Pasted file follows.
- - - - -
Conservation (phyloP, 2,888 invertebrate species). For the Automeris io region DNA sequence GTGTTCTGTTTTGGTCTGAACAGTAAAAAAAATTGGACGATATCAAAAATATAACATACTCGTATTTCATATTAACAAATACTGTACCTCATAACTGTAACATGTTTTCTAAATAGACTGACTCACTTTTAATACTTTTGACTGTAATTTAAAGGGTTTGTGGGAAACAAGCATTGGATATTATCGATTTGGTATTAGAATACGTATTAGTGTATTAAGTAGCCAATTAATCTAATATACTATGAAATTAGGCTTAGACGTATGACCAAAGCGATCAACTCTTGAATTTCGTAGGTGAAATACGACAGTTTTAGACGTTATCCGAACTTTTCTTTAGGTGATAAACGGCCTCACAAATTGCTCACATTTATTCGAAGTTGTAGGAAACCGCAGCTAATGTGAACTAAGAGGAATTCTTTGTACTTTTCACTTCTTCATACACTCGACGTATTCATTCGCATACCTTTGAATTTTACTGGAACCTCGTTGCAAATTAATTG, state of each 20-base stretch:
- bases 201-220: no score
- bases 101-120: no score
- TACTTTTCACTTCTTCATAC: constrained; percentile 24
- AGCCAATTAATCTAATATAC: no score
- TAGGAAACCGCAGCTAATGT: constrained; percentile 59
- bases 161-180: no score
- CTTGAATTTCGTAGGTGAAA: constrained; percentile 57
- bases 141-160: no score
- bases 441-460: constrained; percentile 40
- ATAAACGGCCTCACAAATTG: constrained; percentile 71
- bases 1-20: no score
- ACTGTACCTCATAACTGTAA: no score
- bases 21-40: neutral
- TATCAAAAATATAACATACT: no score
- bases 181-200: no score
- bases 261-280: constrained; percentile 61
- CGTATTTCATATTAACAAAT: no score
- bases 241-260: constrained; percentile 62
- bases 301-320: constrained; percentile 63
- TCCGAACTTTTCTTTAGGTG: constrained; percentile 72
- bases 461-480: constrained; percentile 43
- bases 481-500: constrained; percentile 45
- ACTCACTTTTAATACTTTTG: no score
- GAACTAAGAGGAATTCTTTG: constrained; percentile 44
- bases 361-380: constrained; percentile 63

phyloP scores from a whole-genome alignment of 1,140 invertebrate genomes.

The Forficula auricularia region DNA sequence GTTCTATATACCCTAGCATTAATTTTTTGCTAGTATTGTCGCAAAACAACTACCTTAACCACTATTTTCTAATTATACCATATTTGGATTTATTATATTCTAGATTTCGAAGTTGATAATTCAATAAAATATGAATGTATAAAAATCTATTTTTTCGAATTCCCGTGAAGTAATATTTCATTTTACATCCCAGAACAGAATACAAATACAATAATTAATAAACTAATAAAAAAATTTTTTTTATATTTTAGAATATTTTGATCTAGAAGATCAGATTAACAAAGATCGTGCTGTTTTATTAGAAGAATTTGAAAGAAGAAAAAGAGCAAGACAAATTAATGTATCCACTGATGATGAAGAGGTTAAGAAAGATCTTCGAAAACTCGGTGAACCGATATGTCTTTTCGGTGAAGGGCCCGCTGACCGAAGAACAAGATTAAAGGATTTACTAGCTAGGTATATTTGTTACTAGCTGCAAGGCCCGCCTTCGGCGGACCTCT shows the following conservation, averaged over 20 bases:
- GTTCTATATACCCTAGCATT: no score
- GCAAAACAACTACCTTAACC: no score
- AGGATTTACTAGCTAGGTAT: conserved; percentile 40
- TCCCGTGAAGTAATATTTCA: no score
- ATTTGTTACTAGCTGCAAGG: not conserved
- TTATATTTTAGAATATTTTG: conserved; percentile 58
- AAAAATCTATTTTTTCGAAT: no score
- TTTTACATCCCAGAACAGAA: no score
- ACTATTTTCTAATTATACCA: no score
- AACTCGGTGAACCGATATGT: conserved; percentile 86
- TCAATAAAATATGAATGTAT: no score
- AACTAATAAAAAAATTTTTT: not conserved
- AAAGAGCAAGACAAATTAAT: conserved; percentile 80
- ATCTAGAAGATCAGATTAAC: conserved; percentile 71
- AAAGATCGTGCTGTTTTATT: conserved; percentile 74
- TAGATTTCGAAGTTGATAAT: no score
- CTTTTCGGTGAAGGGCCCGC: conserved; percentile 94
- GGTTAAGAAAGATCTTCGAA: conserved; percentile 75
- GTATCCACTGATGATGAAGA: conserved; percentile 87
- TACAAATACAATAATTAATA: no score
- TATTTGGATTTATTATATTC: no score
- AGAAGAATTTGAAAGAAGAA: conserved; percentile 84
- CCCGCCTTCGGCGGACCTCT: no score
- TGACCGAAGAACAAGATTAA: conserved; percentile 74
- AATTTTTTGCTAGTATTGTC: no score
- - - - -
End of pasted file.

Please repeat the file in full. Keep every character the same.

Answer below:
Conservation (phyloP, 2,888 invertebrate species). For the Automeris io region DNA sequence GTGTTCTGTTTTGGTCTGAACAGTAAAAAAAATTGGACGATATCAAAAATATAACATACTCGTATTTCATATTAACAAATACTGTACCTCATAACTGTAACATGTTTTCTAAATAGACTGACTCACTTTTAATACTTTTGACTGTAATTTAAAGGGTTTGTGGGAAACAAGCATTGGATATTATCGATTTGGTATTAGAATACGTATTAGTGTATTAAGTAGCCAATTAATCTAATATACTATGAAATTAGGCTTAGACGTATGACCAAAGCGATCAACTCTTGAATTTCGTAGGTGAAATACGACAGTTTTAGACGTTATCCGAACTTTTCTTTAGGTGATAAACGGCCTCACAAATTGCTCACATTTATTCGAAGTTGTAGGAAACCGCAGCTAATGTGAACTAAGAGGAATTCTTTGTACTTTTCACTTCTTCATACACTCGACGTATTCATTCGCATACCTTTGAATTTTACTGGAACCTCGTTGCAAATTAATTG, state of each 20-base stretch:
- bases 201-220: no score
- bases 101-120: no score
- TACTTTTCACTTCTTCATAC: constrained; percentile 24
- AGCCAATTAATCTAATATAC: no score
- TAGGAAACCGCAGCTAATGT: constrained; percentile 59
- bases 161-180: no score
- CTTGAATTTCGTAGGTGAAA: constrained; percentile 57
- bases 141-160: no score
- bases 441-460: constrained; percentile 40
- ATAAACGGCCTCACAAATTG: constrained; percentile 71
- bases 1-20: no score
- ACTGTACCTCATAACTGTAA: no score
- bases 21-40: neutral
- TATCAAAAATATAACATACT: no score
- bases 181-200: no score
- bases 261-280: constrained; percentile 61
- CGTATTTCATATTAACAAAT: no score
- bases 241-260: constrained; percentile 62
- bases 301-320: constrained; percentile 63
- TCCGAACTTTTCTTTAGGTG: constrained; percentile 72
- bases 461-480: constrained; percentile 43
- bases 481-500: constrained; percentile 45
- ACTCACTTTTAATACTTTTG: no score
- GAACTAAGAGGAATTCTTTG: constrained; percentile 44
- bases 361-380: constrained; percentile 63

phyloP scores from a whole-genome alignment of 1,140 invertebrate genomes.

The Forficula auricularia region DNA sequence GTTCTATATACCCTAGCATTAATTTTTTGCTAGTATTGTCGCAAAACAACTACCTTAACCACTATTTTCTAATTATACCATATTTGGATTTATTATATTCTAGATTTCGAAGTTGATAATTCAATAAAATATGAATGTATAAAAATCTATTTTTTCGAATTCCCGTGAAGTAATATTTCATTTTACATCCCAGAACAGAATACAAATACAATAATTAATAAACTAATAAAAAAATTTTTTTTATATTTTAGAATATTTTGATCTAGAAGATCAGATTAACAAAGATCGTGCTGTTTTATTAGAAGAATTTGAAAGAAGAAAAAGAGCAAGACAAATTAATGTATCCACTGATGATGAAGAGGTTAAGAAAGATCTTCGAAAACTCGGTGAACCGATATGTCTTTTCGGTGAAGGGCCCGCTGACCGAAGAACAAGATTAAAGGATTTACTAGCTAGGTATATTTGTTACTAGCTGCAAGGCCCGCCTTCGGCGGACCTCT shows the following conservation, averaged over 20 bases:
- GTTCTATATACCCTAGCATT: no score
- GCAAAACAACTACCTTAACC: no score
- AGGATTTACTAGCTAGGTAT: conserved; percentile 40
- TCCCGTGAAGTAATATTTCA: no score
- ATTTGTTACTAGCTGCAAGG: not conserved
- TTATATTTTAGAATATTTTG: conserved; percentile 58
- AAAAATCTATTTTTTCGAAT: no score
- TTTTACATCCCAGAACAGAA: no score
- ACTATTTTCTAATTATACCA: no score
- AACTCGGTGAACCGATATGT: conserved; percentile 86
- TCAATAAAATATGAATGTAT: no score
- AACTAATAAAAAAATTTTTT: not conserved
- AAAGAGCAAGACAAATTAAT: conserved; percentile 80
- ATCTAGAAGATCAGATTAAC: conserved; percentile 71
- AAAGATCGTGCTGTTTTATT: conserved; percentile 74
- TAGATTTCGAAGTTGATAAT: no score
- CTTTTCGGTGAAGGGCCCGC: conserved; percentile 94
- GGTTAAGAAAGATCTTCGAA: conserved; percentile 75
- GTATCCACTGATGATGAAGA: conserved; percentile 87
- TACAAATACAATAATTAATA: no score
- TATTTGGATTTATTATATTC: no score
- AGAAGAATTTGAAAGAAGAA: conserved; percentile 84
- CCCGCCTTCGGCGGACCTCT: no score
- TGACCGAAGAACAAGATTAA: conserved; percentile 74
- AATTTTTTGCTAGTATTGTC: no score